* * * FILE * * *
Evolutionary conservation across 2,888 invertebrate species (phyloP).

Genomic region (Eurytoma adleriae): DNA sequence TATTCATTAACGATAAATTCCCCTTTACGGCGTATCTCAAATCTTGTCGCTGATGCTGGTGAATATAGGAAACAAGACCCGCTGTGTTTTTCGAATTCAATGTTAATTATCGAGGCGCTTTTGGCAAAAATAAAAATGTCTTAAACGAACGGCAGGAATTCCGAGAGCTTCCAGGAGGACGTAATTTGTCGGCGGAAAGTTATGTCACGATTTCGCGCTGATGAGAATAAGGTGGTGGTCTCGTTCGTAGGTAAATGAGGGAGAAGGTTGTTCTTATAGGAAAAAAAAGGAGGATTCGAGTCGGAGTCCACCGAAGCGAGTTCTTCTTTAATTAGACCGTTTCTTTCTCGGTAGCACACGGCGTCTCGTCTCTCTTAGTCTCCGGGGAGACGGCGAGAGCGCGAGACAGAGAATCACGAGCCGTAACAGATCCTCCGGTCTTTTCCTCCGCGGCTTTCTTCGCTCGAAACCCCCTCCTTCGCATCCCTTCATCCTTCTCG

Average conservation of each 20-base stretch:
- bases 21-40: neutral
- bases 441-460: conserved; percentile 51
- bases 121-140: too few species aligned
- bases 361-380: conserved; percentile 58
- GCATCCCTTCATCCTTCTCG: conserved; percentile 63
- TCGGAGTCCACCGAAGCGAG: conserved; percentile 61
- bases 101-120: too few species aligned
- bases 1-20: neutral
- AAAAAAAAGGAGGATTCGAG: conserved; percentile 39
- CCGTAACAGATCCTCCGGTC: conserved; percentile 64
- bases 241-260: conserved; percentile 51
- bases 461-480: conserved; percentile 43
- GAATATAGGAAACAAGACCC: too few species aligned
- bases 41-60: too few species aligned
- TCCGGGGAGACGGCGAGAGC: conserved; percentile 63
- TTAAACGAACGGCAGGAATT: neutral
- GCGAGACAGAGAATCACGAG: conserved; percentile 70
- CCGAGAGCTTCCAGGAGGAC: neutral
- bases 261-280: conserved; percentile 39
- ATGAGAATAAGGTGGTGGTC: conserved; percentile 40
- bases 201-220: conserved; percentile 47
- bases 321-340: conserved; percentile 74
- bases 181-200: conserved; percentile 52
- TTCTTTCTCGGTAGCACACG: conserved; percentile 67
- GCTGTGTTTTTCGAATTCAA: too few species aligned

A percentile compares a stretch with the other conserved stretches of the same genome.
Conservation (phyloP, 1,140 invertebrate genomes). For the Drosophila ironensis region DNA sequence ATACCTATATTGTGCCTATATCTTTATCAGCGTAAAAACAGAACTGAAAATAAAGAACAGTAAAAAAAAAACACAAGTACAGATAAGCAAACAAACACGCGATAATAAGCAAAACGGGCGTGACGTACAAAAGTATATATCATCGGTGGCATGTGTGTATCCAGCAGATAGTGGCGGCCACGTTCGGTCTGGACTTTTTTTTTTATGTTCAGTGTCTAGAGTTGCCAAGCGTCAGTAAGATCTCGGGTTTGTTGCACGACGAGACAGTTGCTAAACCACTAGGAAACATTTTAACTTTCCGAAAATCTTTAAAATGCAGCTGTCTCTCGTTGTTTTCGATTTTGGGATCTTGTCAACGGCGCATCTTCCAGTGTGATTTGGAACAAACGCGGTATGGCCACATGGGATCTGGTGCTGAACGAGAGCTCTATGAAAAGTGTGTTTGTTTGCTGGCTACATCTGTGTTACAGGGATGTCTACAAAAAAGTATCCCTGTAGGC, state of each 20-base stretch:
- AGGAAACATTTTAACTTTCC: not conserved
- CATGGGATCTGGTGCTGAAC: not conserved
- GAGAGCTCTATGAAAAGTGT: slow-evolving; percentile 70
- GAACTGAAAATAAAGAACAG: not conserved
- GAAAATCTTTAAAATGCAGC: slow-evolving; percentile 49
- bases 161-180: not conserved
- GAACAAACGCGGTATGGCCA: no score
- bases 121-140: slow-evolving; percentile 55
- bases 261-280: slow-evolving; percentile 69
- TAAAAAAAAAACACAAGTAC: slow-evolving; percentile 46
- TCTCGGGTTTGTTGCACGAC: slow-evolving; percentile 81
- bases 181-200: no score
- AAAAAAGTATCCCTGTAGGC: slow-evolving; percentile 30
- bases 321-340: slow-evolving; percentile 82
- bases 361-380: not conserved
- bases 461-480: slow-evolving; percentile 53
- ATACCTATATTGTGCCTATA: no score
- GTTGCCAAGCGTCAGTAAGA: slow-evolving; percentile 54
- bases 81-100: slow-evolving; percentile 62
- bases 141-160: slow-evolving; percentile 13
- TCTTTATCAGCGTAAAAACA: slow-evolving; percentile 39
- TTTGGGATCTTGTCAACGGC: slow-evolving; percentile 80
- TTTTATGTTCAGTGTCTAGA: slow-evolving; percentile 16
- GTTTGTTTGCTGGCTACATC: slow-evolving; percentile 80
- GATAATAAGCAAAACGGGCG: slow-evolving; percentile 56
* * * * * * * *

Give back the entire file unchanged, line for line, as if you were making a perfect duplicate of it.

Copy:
Evolutionary conservation across 2,888 invertebrate species (phyloP).

Genomic region (Eurytoma adleriae): DNA sequence TATTCATTAACGATAAATTCCCCTTTACGGCGTATCTCAAATCTTGTCGCTGATGCTGGTGAATATAGGAAACAAGACCCGCTGTGTTTTTCGAATTCAATGTTAATTATCGAGGCGCTTTTGGCAAAAATAAAAATGTCTTAAACGAACGGCAGGAATTCCGAGAGCTTCCAGGAGGACGTAATTTGTCGGCGGAAAGTTATGTCACGATTTCGCGCTGATGAGAATAAGGTGGTGGTCTCGTTCGTAGGTAAATGAGGGAGAAGGTTGTTCTTATAGGAAAAAAAAGGAGGATTCGAGTCGGAGTCCACCGAAGCGAGTTCTTCTTTAATTAGACCGTTTCTTTCTCGGTAGCACACGGCGTCTCGTCTCTCTTAGTCTCCGGGGAGACGGCGAGAGCGCGAGACAGAGAATCACGAGCCGTAACAGATCCTCCGGTCTTTTCCTCCGCGGCTTTCTTCGCTCGAAACCCCCTCCTTCGCATCCCTTCATCCTTCTCG

Average conservation of each 20-base stretch:
- bases 21-40: neutral
- bases 441-460: conserved; percentile 51
- bases 121-140: too few species aligned
- bases 361-380: conserved; percentile 58
- GCATCCCTTCATCCTTCTCG: conserved; percentile 63
- TCGGAGTCCACCGAAGCGAG: conserved; percentile 61
- bases 101-120: too few species aligned
- bases 1-20: neutral
- AAAAAAAAGGAGGATTCGAG: conserved; percentile 39
- CCGTAACAGATCCTCCGGTC: conserved; percentile 64
- bases 241-260: conserved; percentile 51
- bases 461-480: conserved; percentile 43
- GAATATAGGAAACAAGACCC: too few species aligned
- bases 41-60: too few species aligned
- TCCGGGGAGACGGCGAGAGC: conserved; percentile 63
- TTAAACGAACGGCAGGAATT: neutral
- GCGAGACAGAGAATCACGAG: conserved; percentile 70
- CCGAGAGCTTCCAGGAGGAC: neutral
- bases 261-280: conserved; percentile 39
- ATGAGAATAAGGTGGTGGTC: conserved; percentile 40
- bases 201-220: conserved; percentile 47
- bases 321-340: conserved; percentile 74
- bases 181-200: conserved; percentile 52
- TTCTTTCTCGGTAGCACACG: conserved; percentile 67
- GCTGTGTTTTTCGAATTCAA: too few species aligned

A percentile compares a stretch with the other conserved stretches of the same genome.
Conservation (phyloP, 1,140 invertebrate genomes). For the Drosophila ironensis region DNA sequence ATACCTATATTGTGCCTATATCTTTATCAGCGTAAAAACAGAACTGAAAATAAAGAACAGTAAAAAAAAAACACAAGTACAGATAAGCAAACAAACACGCGATAATAAGCAAAACGGGCGTGACGTACAAAAGTATATATCATCGGTGGCATGTGTGTATCCAGCAGATAGTGGCGGCCACGTTCGGTCTGGACTTTTTTTTTTATGTTCAGTGTCTAGAGTTGCCAAGCGTCAGTAAGATCTCGGGTTTGTTGCACGACGAGACAGTTGCTAAACCACTAGGAAACATTTTAACTTTCCGAAAATCTTTAAAATGCAGCTGTCTCTCGTTGTTTTCGATTTTGGGATCTTGTCAACGGCGCATCTTCCAGTGTGATTTGGAACAAACGCGGTATGGCCACATGGGATCTGGTGCTGAACGAGAGCTCTATGAAAAGTGTGTTTGTTTGCTGGCTACATCTGTGTTACAGGGATGTCTACAAAAAAGTATCCCTGTAGGC, state of each 20-base stretch:
- AGGAAACATTTTAACTTTCC: not conserved
- CATGGGATCTGGTGCTGAAC: not conserved
- GAGAGCTCTATGAAAAGTGT: slow-evolving; percentile 70
- GAACTGAAAATAAAGAACAG: not conserved
- GAAAATCTTTAAAATGCAGC: slow-evolving; percentile 49
- bases 161-180: not conserved
- GAACAAACGCGGTATGGCCA: no score
- bases 121-140: slow-evolving; percentile 55
- bases 261-280: slow-evolving; percentile 69
- TAAAAAAAAAACACAAGTAC: slow-evolving; percentile 46
- TCTCGGGTTTGTTGCACGAC: slow-evolving; percentile 81
- bases 181-200: no score
- AAAAAAGTATCCCTGTAGGC: slow-evolving; percentile 30
- bases 321-340: slow-evolving; percentile 82
- bases 361-380: not conserved
- bases 461-480: slow-evolving; percentile 53
- ATACCTATATTGTGCCTATA: no score
- GTTGCCAAGCGTCAGTAAGA: slow-evolving; percentile 54
- bases 81-100: slow-evolving; percentile 62
- bases 141-160: slow-evolving; percentile 13
- TCTTTATCAGCGTAAAAACA: slow-evolving; percentile 39
- TTTGGGATCTTGTCAACGGC: slow-evolving; percentile 80
- TTTTATGTTCAGTGTCTAGA: slow-evolving; percentile 16
- GTTTGTTTGCTGGCTACATC: slow-evolving; percentile 80
- GATAATAAGCAAAACGGGCG: slow-evolving; percentile 56